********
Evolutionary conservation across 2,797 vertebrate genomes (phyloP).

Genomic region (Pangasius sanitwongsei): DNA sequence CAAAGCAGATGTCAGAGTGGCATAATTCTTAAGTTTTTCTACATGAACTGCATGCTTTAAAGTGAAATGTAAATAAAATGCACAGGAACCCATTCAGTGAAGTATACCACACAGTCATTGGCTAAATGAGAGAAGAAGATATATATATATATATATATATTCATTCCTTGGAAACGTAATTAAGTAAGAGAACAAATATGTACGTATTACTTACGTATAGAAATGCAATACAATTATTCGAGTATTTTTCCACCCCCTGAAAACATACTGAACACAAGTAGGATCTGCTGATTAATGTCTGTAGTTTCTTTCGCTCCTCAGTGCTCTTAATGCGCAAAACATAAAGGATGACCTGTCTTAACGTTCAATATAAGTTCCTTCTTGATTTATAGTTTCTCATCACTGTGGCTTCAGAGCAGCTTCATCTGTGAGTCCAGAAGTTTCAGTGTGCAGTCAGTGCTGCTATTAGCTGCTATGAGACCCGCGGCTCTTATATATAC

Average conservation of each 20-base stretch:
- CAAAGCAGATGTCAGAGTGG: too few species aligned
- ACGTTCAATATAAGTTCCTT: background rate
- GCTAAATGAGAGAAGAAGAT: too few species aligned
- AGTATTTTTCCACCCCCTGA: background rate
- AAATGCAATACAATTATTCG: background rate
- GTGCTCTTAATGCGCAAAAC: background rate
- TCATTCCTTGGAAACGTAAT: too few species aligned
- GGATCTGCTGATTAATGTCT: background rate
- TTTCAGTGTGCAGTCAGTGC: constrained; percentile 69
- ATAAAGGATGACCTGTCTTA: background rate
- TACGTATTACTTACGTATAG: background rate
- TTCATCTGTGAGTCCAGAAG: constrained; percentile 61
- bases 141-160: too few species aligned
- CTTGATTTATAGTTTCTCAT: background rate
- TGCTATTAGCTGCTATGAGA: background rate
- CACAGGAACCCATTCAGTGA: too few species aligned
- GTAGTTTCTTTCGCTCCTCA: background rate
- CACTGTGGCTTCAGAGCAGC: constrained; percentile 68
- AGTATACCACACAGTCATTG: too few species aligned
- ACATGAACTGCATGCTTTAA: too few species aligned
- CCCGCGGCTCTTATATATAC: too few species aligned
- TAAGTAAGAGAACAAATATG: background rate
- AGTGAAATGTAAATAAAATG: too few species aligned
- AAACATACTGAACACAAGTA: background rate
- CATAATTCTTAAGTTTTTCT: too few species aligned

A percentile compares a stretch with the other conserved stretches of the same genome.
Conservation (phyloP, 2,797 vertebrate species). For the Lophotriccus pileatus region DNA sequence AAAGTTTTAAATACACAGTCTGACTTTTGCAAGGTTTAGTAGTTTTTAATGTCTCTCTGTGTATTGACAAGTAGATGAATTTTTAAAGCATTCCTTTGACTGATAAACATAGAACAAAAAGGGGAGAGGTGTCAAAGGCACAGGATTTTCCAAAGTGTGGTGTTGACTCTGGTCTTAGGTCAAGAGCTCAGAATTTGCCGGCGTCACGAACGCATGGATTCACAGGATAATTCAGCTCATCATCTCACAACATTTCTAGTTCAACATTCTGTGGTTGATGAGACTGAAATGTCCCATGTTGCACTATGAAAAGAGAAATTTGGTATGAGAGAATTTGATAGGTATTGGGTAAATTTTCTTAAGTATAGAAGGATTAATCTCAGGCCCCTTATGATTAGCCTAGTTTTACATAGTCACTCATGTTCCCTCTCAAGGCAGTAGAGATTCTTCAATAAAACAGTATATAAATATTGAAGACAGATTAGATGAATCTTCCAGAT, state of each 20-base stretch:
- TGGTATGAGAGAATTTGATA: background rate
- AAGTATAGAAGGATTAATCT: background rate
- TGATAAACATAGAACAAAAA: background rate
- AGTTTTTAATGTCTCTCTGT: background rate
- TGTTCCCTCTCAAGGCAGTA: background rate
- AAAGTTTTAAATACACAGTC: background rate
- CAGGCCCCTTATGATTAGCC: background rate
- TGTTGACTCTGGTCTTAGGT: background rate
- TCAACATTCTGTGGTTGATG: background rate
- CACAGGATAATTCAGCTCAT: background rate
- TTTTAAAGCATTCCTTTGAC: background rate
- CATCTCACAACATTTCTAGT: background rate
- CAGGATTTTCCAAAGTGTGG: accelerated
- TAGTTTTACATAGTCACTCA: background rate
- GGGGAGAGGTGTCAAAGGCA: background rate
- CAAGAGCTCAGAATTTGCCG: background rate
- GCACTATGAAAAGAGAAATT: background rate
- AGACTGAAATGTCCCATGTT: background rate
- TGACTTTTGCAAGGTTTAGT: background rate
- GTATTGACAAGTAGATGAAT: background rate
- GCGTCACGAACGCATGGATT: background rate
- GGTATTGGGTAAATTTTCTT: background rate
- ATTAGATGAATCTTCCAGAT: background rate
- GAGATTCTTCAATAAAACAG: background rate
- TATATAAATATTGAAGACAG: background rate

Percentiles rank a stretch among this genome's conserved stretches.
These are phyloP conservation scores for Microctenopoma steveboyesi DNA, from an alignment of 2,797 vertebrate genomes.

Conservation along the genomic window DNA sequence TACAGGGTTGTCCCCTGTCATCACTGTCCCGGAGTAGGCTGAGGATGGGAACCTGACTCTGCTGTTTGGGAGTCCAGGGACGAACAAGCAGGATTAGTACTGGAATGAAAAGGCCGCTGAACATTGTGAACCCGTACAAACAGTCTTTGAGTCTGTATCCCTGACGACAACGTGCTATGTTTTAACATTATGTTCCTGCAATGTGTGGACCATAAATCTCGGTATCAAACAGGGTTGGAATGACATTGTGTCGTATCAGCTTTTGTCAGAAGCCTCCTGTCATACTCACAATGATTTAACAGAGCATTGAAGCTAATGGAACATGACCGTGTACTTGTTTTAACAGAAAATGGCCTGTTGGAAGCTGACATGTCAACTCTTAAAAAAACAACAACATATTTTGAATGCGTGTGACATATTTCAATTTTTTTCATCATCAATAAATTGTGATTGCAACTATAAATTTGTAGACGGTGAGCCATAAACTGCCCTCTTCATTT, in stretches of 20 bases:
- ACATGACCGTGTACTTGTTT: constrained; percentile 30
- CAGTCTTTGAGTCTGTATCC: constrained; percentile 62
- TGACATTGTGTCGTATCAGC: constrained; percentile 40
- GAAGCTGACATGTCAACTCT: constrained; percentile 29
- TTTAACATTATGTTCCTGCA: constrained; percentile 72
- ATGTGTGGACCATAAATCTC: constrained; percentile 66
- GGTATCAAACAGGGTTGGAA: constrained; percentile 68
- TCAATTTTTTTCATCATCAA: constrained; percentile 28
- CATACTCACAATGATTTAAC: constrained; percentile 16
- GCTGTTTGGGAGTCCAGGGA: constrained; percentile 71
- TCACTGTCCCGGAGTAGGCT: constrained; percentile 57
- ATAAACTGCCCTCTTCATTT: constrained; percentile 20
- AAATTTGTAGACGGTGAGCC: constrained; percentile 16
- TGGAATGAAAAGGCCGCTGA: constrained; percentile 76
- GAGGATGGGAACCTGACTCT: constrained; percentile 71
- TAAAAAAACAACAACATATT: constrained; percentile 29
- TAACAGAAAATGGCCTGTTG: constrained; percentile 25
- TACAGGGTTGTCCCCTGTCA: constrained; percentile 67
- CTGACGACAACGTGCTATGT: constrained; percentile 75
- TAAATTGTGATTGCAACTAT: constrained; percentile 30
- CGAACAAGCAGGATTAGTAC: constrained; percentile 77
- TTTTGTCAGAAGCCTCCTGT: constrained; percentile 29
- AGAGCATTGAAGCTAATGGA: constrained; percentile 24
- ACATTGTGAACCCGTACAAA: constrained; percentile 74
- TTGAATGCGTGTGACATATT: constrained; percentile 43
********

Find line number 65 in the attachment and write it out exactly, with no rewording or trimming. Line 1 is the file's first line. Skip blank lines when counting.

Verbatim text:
- GGTATCAAACAGGGTTGGAA: constrained; percentile 68